Android process death — and the (big) implications for your app

Daniel Novak
Nov 14, 2016 · 4 min read
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How to test the application background kill & restore?

  1. Launch your application, open some new Activity, do some work.
  2. Hit the Home button (application will be in the background, in stopped state).
  3. Kill the Application — easiest way is to just click the red “stop” button in Android Studio.
  4. Return back to your application (launch from Recent apps).
  5. Crash? You are doing something wrong in your application :-).
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The easiest way to “kill” your application while in background
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Set the background process limit to zero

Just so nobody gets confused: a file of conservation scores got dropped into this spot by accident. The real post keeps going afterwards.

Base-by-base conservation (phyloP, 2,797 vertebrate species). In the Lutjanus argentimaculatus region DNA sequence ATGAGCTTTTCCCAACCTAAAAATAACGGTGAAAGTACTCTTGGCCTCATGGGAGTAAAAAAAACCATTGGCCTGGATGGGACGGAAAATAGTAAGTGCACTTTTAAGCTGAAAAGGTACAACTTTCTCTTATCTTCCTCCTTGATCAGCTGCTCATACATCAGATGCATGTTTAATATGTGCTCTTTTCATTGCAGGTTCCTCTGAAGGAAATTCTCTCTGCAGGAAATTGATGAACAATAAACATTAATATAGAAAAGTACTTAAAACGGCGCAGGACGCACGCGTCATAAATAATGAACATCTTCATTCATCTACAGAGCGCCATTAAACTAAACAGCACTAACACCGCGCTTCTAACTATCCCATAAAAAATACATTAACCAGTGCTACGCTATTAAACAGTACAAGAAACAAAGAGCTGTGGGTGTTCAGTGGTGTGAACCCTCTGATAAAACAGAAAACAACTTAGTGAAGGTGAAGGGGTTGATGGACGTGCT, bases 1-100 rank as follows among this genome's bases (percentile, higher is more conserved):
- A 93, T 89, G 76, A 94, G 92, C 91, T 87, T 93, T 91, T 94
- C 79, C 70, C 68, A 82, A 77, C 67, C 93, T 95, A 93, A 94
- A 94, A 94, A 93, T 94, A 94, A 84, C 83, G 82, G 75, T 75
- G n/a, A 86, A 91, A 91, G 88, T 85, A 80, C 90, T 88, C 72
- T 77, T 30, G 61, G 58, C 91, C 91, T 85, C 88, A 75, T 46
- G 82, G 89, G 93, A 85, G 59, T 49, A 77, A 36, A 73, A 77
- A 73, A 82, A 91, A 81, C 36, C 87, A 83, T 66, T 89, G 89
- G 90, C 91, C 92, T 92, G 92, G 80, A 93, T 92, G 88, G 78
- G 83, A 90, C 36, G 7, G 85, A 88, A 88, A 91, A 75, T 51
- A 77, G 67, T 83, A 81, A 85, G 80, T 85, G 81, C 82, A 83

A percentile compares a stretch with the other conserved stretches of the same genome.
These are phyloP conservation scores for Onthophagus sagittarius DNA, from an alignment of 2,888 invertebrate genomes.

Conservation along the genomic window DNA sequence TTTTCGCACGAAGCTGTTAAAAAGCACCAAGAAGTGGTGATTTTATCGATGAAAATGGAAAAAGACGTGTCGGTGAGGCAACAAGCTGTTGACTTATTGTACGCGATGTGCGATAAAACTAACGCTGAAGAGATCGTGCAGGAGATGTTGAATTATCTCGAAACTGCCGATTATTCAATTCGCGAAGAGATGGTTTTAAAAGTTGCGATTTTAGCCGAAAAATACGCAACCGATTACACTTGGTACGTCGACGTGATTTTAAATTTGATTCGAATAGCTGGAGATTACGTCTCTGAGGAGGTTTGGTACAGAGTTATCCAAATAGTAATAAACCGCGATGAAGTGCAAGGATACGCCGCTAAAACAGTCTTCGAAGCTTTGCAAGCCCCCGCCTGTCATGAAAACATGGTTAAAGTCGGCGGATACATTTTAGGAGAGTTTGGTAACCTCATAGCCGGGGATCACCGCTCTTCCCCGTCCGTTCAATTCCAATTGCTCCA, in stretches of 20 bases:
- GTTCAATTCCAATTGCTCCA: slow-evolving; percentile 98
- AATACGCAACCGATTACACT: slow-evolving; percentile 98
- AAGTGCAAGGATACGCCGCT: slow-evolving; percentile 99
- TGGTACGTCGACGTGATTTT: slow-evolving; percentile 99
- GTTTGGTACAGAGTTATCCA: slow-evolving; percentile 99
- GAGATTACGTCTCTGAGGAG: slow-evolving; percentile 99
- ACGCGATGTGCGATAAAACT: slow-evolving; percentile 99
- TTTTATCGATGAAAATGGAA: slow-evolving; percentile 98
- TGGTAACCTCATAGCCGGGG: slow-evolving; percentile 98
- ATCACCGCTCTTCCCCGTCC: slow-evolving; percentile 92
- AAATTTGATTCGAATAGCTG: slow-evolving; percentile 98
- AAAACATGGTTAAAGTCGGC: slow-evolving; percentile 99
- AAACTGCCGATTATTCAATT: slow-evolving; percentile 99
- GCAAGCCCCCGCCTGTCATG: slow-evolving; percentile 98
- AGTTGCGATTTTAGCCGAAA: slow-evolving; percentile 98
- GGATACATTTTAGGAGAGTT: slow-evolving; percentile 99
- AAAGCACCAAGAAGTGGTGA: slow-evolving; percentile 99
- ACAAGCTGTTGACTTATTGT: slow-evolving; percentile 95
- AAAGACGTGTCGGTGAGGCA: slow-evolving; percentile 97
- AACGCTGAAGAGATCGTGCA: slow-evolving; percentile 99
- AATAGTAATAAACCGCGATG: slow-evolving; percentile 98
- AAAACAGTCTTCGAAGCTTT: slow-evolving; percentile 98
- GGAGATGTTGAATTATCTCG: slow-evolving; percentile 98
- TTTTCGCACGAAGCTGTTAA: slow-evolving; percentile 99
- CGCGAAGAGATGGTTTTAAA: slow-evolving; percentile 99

Troublemakers in your app

  • Singletons
  • Any other shared instances that keep mutable data (such as injected dependencies where you keep some state)
  • Data and State stored in your Application class
  • Mutable static fields
  • Retained fragments (state is restored, data is lost)
  • Basically anything which is not stored in onSaveInstanceState and you depend on it

Know the Android platform rules

Any architecture, framework or library has to play according to the Android platform rules. So anytime you see a new library or approach — think about if and how is it handling state restoration.


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